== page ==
Wednesday, December 4, 2013

That's whale for YUM

For the past few months I have been seeing and hearing stories about all of the humpback in the Santa Barbara Channel. I spend a lot of time on the water in the channel, but not where the humpbacks have been in a feeding frenzy. I finally got my butt out on the Condor Express whale watch boat on a beautiful day. We got to see a few thousand common dolphins, and a handful of humpback and minke whales. Because of the amazing conditions and the high volume of foraging cetaceans, it was really hard to count what we were actually seeing. It was somewhere in the range of 3-6 humpbacks, 3-5 minkes, and about 2000 common dolphins.

I'm going to start this post with the dolphin photos. Common dolphins (Delphinus capensis, which is defined as the long-beaked common dolphin) may have a lame name, but don't let that fool you, they are very interesting! There are two species of common dolphins. Short and long beaked. The species are hard to tell apart, but the long-beaked are known more commonly close to shore and in warmer waters. I am a fan of any dolphin that likes to bow and wake ride along with the boat (which is my favorite, especially when I am driving). These dolphins were mostly focused on the large groups of anchovies- which you can see in some of the photos. They work cooperatively with the other dolphins in their pod to corral the fish into a tight group and then take turns swimming through and grabbing fish. While feeding, they are very vocal with clicks and chirps.

After the dolphin photos, the humpbacks begin. Humpback whales are generally in California in the summer. November 30 is a bit late for the season, but since there is such a big abundance of anchovies for them to eat, they are still hanging out in the channel. After they leave this area, they will be heading south to Mexico and farther to where they mate and give birth. The photos below are first of a single male and then a mom and calf both choosing to lunge feed. Lunge feeding is common when the food is right at the surface. The whale will lunge up and out of the water with its giant mouth open catching as many fish as it can and then once underwater again, uses its baleen to push out the excess water.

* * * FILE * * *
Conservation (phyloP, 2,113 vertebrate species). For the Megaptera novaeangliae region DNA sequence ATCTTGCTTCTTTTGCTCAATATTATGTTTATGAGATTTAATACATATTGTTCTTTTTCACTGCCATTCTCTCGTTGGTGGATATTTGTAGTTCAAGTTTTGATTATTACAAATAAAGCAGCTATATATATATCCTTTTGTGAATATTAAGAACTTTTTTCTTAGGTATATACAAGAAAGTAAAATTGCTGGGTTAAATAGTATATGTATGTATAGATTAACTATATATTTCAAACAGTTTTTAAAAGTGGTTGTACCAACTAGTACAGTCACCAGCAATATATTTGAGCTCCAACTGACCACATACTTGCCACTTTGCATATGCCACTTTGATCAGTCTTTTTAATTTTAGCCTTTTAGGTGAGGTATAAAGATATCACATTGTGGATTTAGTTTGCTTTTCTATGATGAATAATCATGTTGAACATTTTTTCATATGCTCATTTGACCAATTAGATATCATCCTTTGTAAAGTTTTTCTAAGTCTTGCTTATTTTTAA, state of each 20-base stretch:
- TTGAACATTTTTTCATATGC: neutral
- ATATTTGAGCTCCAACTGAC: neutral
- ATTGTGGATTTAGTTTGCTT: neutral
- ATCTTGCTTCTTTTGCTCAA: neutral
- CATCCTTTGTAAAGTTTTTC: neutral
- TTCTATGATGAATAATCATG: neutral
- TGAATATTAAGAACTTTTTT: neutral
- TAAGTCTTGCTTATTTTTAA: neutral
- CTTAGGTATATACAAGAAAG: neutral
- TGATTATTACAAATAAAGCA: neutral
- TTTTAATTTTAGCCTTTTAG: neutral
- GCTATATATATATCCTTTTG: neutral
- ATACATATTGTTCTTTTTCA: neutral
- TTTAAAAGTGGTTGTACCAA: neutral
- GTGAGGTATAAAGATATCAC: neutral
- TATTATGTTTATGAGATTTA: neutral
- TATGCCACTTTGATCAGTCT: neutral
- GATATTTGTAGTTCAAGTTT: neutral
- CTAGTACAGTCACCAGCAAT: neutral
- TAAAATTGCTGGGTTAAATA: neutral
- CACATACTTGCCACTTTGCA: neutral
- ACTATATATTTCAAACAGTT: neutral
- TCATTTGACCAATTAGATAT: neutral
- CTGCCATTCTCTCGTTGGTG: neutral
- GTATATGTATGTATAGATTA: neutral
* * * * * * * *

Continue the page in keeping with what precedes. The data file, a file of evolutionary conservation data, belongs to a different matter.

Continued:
Long- beaked common dolphin (Delphinus capensis)

Long- beaked common dolphin (Delphinus capensis)

Long- beaked common dolphin (Delphinus capensis)

Long- beaked common dolphin (Delphinus capensis) surfing in the wake of our boat

Long- beaked common dolphin (Delphinus capensis)
Bait ball of anchovies (Engraulis mordax) looking for cover under our boat.

Humpback whale (Megaptera novaeangliae) lunge feeding. Notice a few lucky anchovies that temporarily avoided the whale's mouth.

Humpback whale (Megaptera novaeangliae) blowing at the surface. I like this photo because of the gull that is getting blasted with water.

Humpback whale (Megaptera novaeangliae) mom and calf. The mom's pectoral fin is the darker fin and the calf has the all white fin. You can also see a few sea lions and dolphins around the whales.
Humpback whale (Megaptera novaeangliae) mom and calf. This is the calf's all white fluke.

Humpback whale (Megaptera novaeangliae) fluke. (mom)

Humpback whale (Megaptera novaeangliae) calf after lunge feeding.
Humpback whale (Megaptera novaeangliae) mom approaching the boat. The light green is the pectoral fins.

Humpback whales (Megaptera novaeangliae) and California sea lions (Zalophus californianus) with a little bit of a rainbow from the whale's spout.

Humpback whale (Megaptera novaeangliae) mom lunge feeding with a common dolphin (Delphinus capensis) in the background.

I usually save the best for last. Here it is, my favorite photo of the day. The mom and calf both lunging together with a really good view of anchovies spilling out of the mom's mouth.
Humpback whale (Megaptera novaeangliae) mom and calf lunge feeding on anchovies.